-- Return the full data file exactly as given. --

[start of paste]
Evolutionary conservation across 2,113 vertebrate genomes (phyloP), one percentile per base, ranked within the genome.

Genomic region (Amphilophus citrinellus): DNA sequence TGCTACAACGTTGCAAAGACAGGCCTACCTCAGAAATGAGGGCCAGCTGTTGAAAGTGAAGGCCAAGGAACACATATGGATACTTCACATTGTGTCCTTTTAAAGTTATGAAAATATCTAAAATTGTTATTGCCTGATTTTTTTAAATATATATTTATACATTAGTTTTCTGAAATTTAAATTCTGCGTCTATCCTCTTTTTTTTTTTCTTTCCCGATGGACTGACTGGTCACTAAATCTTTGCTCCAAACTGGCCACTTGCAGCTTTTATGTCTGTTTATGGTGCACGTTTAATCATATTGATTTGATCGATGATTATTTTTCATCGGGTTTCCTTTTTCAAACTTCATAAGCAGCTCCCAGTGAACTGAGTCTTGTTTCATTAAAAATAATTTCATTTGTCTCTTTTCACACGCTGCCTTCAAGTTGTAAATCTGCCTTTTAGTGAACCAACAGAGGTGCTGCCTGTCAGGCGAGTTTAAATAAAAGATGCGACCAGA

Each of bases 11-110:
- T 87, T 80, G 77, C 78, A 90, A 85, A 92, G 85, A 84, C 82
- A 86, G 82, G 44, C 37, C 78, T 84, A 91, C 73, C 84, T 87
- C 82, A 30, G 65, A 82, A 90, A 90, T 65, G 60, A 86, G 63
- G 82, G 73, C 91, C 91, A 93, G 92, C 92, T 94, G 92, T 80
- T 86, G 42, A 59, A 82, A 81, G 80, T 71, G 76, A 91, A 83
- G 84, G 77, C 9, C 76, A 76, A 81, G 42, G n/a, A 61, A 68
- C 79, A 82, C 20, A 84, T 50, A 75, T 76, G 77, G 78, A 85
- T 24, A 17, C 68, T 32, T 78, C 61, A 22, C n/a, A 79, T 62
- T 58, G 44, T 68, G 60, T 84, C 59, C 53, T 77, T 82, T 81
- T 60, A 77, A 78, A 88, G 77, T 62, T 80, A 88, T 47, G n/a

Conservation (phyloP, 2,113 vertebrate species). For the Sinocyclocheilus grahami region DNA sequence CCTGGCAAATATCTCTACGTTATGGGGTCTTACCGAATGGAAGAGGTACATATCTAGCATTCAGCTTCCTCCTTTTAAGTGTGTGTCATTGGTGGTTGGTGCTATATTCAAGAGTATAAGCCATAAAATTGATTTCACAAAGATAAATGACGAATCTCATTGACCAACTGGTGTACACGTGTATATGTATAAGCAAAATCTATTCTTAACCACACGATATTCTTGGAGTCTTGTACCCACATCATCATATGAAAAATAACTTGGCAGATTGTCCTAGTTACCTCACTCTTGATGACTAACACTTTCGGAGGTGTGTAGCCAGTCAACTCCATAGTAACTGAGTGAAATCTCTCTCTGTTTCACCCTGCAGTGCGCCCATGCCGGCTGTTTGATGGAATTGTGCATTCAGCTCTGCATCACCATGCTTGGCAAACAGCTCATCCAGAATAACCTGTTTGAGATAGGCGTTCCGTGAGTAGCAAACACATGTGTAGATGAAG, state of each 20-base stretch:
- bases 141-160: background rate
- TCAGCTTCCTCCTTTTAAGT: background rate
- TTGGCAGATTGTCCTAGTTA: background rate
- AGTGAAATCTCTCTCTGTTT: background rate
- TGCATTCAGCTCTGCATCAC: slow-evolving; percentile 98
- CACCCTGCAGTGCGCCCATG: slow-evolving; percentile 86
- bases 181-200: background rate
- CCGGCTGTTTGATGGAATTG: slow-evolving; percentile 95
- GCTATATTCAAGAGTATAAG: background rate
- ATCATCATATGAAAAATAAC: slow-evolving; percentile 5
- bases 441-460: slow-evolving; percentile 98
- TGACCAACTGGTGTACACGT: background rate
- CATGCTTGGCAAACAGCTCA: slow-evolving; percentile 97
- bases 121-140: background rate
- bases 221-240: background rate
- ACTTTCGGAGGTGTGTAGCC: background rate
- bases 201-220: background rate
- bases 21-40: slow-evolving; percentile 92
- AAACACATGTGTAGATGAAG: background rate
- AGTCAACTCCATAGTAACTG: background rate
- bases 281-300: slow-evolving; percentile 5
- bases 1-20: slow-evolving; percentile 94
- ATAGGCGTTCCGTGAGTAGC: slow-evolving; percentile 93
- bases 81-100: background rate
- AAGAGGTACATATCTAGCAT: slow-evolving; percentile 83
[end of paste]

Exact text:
Evolutionary conservation across 2,113 vertebrate genomes (phyloP), one percentile per base, ranked within the genome.

Genomic region (Amphilophus citrinellus): DNA sequence TGCTACAACGTTGCAAAGACAGGCCTACCTCAGAAATGAGGGCCAGCTGTTGAAAGTGAAGGCCAAGGAACACATATGGATACTTCACATTGTGTCCTTTTAAAGTTATGAAAATATCTAAAATTGTTATTGCCTGATTTTTTTAAATATATATTTATACATTAGTTTTCTGAAATTTAAATTCTGCGTCTATCCTCTTTTTTTTTTTCTTTCCCGATGGACTGACTGGTCACTAAATCTTTGCTCCAAACTGGCCACTTGCAGCTTTTATGTCTGTTTATGGTGCACGTTTAATCATATTGATTTGATCGATGATTATTTTTCATCGGGTTTCCTTTTTCAAACTTCATAAGCAGCTCCCAGTGAACTGAGTCTTGTTTCATTAAAAATAATTTCATTTGTCTCTTTTCACACGCTGCCTTCAAGTTGTAAATCTGCCTTTTAGTGAACCAACAGAGGTGCTGCCTGTCAGGCGAGTTTAAATAAAAGATGCGACCAGA

Each of bases 11-110:
- T 87, T 80, G 77, C 78, A 90, A 85, A 92, G 85, A 84, C 82
- A 86, G 82, G 44, C 37, C 78, T 84, A 91, C 73, C 84, T 87
- C 82, A 30, G 65, A 82, A 90, A 90, T 65, G 60, A 86, G 63
- G 82, G 73, C 91, C 91, A 93, G 92, C 92, T 94, G 92, T 80
- T 86, G 42, A 59, A 82, A 81, G 80, T 71, G 76, A 91, A 83
- G 84, G 77, C 9, C 76, A 76, A 81, G 42, G n/a, A 61, A 68
- C 79, A 82, C 20, A 84, T 50, A 75, T 76, G 77, G 78, A 85
- T 24, A 17, C 68, T 32, T 78, C 61, A 22, C n/a, A 79, T 62
- T 58, G 44, T 68, G 60, T 84, C 59, C 53, T 77, T 82, T 81
- T 60, A 77, A 78, A 88, G 77, T 62, T 80, A 88, T 47, G n/a

Conservation (phyloP, 2,113 vertebrate species). For the Sinocyclocheilus grahami region DNA sequence CCTGGCAAATATCTCTACGTTATGGGGTCTTACCGAATGGAAGAGGTACATATCTAGCATTCAGCTTCCTCCTTTTAAGTGTGTGTCATTGGTGGTTGGTGCTATATTCAAGAGTATAAGCCATAAAATTGATTTCACAAAGATAAATGACGAATCTCATTGACCAACTGGTGTACACGTGTATATGTATAAGCAAAATCTATTCTTAACCACACGATATTCTTGGAGTCTTGTACCCACATCATCATATGAAAAATAACTTGGCAGATTGTCCTAGTTACCTCACTCTTGATGACTAACACTTTCGGAGGTGTGTAGCCAGTCAACTCCATAGTAACTGAGTGAAATCTCTCTCTGTTTCACCCTGCAGTGCGCCCATGCCGGCTGTTTGATGGAATTGTGCATTCAGCTCTGCATCACCATGCTTGGCAAACAGCTCATCCAGAATAACCTGTTTGAGATAGGCGTTCCGTGAGTAGCAAACACATGTGTAGATGAAG, state of each 20-base stretch:
- bases 141-160: background rate
- TCAGCTTCCTCCTTTTAAGT: background rate
- TTGGCAGATTGTCCTAGTTA: background rate
- AGTGAAATCTCTCTCTGTTT: background rate
- TGCATTCAGCTCTGCATCAC: slow-evolving; percentile 98
- CACCCTGCAGTGCGCCCATG: slow-evolving; percentile 86
- bases 181-200: background rate
- CCGGCTGTTTGATGGAATTG: slow-evolving; percentile 95
- GCTATATTCAAGAGTATAAG: background rate
- ATCATCATATGAAAAATAAC: slow-evolving; percentile 5
- bases 441-460: slow-evolving; percentile 98
- TGACCAACTGGTGTACACGT: background rate
- CATGCTTGGCAAACAGCTCA: slow-evolving; percentile 97
- bases 121-140: background rate
- bases 221-240: background rate
- ACTTTCGGAGGTGTGTAGCC: background rate
- bases 201-220: background rate
- bases 21-40: slow-evolving; percentile 92
- AAACACATGTGTAGATGAAG: background rate
- AGTCAACTCCATAGTAACTG: background rate
- bases 281-300: slow-evolving; percentile 5
- bases 1-20: slow-evolving; percentile 94
- ATAGGCGTTCCGTGAGTAGC: slow-evolving; percentile 93
- bases 81-100: background rate
- AAGAGGTACATATCTAGCAT: slow-evolving; percentile 83